This Recession Will Create Super-Savers
Every recession in the history has reported higher saving rates among Americans. What is different this time? You may not have too much of a choice. While some people may have an income shock, that has not happened to everyone. And can you spend on restaurants, travel, even gas in many circumstances? Didn’t think so. It does not matter how your income is, your spending has all but certainly plummeted.
As unbelievable as it sounds, you could still spend whatever money you have. Last I checked Amazon is still open, even 24/7. Every investment platform I know is still open too, you can and probably should buy investments. That is spending money, just more for forging your wealth instead of faking your wealth. Even then I think people will shift gears to become super-savers.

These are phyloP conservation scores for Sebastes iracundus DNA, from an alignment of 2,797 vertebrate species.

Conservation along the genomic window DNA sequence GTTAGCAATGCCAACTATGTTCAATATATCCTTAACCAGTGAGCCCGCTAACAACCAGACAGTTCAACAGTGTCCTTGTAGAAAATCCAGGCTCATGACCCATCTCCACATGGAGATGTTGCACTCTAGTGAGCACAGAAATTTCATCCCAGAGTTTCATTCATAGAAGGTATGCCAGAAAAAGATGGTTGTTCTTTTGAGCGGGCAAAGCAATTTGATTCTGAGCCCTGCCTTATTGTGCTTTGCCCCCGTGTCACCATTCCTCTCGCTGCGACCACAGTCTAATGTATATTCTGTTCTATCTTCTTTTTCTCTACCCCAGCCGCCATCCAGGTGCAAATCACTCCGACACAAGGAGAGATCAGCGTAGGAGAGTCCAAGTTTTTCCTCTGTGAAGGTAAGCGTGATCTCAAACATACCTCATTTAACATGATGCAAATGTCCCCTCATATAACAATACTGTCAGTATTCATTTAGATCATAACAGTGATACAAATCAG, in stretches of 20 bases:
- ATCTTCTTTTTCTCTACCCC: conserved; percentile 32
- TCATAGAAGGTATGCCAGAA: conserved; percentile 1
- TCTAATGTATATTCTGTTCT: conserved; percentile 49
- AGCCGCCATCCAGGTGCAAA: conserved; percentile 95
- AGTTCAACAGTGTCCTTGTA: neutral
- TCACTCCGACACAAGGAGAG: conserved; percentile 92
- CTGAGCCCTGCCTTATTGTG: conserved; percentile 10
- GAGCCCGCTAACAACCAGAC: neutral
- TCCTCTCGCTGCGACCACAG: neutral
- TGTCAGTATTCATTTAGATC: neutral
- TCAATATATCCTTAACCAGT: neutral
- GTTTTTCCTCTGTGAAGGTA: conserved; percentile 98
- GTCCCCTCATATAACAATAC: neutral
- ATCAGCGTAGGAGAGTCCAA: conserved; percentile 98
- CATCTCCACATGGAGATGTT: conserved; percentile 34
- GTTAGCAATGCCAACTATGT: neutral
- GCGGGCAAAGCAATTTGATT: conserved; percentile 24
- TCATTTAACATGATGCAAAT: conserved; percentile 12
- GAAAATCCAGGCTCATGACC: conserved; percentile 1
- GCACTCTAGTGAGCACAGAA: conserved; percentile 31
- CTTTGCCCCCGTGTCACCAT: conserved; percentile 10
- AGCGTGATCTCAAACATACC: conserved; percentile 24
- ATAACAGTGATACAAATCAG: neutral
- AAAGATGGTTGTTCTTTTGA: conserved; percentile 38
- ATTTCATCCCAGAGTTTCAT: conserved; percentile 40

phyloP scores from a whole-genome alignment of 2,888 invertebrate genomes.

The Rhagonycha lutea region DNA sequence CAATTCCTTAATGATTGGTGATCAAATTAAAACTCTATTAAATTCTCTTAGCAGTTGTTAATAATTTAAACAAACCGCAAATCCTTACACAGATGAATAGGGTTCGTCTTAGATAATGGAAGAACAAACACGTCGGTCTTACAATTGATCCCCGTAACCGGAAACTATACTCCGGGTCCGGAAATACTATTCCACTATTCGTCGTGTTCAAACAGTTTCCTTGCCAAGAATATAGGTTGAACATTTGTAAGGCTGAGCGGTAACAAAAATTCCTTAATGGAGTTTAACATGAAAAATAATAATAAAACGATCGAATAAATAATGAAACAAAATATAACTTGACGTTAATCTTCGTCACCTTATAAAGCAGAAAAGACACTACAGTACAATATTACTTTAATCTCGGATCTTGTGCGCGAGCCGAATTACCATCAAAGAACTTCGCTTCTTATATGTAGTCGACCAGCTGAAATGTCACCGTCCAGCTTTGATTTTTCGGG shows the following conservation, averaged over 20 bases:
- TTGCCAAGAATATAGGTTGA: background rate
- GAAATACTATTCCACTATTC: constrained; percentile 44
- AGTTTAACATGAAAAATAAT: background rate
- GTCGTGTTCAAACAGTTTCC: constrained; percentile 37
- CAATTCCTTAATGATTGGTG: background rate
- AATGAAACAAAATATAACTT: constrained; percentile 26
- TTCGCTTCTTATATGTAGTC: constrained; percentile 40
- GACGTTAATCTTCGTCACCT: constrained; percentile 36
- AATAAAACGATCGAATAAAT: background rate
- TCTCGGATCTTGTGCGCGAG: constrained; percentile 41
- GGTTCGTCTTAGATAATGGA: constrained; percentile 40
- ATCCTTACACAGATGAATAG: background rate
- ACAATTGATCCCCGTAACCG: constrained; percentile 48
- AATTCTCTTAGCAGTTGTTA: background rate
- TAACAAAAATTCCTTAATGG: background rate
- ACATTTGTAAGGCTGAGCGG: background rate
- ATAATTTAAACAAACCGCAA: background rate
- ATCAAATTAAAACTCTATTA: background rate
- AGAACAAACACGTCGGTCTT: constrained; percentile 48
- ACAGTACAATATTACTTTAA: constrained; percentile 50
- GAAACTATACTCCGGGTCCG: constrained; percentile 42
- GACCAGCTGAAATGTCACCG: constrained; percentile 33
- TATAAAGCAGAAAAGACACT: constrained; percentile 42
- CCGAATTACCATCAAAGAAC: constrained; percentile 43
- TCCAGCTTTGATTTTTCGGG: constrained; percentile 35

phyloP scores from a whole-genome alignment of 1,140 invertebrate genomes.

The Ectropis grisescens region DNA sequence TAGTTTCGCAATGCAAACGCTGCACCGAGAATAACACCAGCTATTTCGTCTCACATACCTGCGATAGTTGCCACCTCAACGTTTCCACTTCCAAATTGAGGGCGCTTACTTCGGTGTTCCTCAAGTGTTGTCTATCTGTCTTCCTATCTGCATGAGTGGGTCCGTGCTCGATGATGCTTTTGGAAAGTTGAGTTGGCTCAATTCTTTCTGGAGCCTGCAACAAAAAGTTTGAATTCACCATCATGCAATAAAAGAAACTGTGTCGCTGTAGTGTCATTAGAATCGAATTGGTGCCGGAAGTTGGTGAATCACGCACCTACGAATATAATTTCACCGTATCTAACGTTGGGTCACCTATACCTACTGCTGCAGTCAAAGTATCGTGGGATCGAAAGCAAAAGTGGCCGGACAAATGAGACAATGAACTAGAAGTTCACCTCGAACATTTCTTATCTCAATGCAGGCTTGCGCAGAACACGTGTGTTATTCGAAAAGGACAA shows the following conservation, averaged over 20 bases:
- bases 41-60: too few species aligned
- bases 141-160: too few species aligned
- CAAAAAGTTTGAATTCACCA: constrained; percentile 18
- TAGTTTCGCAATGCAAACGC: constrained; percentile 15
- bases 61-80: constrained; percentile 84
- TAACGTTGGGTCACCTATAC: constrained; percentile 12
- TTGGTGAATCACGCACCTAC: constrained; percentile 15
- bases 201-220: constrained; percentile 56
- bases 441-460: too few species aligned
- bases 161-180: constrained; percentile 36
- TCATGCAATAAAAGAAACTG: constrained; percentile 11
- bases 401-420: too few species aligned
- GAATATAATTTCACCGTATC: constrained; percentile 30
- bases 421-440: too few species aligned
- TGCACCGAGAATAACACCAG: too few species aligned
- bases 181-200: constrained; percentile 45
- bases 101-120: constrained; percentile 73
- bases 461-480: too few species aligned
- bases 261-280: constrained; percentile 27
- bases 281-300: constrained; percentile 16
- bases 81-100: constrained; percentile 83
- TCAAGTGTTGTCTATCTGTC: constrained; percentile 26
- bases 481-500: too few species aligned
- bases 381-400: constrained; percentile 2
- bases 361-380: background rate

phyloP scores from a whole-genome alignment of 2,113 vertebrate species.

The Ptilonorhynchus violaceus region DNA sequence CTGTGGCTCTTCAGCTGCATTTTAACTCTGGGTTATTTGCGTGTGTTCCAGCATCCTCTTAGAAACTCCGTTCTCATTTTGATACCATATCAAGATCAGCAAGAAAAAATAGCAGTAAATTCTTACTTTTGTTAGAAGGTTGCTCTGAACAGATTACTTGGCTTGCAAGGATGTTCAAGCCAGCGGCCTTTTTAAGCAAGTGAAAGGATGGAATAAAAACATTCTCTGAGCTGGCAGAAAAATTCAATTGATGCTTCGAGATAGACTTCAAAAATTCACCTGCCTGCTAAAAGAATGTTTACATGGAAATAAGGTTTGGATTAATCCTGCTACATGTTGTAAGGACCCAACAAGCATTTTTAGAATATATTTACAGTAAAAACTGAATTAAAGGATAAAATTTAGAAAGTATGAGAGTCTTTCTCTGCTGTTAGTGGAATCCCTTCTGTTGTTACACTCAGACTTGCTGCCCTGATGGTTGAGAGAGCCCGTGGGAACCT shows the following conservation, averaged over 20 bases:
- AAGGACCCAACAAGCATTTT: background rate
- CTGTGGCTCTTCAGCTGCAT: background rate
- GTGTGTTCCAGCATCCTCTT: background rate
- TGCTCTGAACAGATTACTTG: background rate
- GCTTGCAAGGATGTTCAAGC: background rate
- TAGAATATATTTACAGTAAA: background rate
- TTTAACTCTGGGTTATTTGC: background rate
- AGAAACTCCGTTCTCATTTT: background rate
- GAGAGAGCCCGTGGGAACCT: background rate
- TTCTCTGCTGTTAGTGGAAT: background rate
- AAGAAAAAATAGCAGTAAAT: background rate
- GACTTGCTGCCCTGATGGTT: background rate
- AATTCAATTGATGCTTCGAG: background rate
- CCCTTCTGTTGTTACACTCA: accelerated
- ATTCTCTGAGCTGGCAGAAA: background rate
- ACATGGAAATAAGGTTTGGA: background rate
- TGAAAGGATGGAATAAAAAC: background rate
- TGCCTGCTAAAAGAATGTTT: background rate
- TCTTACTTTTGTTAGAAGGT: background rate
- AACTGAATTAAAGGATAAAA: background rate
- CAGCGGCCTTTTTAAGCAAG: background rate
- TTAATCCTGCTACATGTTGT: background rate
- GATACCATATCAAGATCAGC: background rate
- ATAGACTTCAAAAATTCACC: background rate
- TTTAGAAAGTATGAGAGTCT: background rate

The 2008 financial crisis was devastating for people and at the very least temporarily forced people to focus on saving. It is also said that the 2008 recession was the second greatest recession of all time, some even say it should be called a depression or even more impacting than the Great Depression. Now comes 2020, there are debates of whether 2020 will be worse than 2008 and even the Great Depression. Either way people will have a stronger saving mindset with two recessions fresh in their memories. I don’t want to hear from older generations, “oh but we faced recessions about as frequently.” Those recessions were mild to moderate (hardly even moderate). These two were moderate (maybe more) to severe.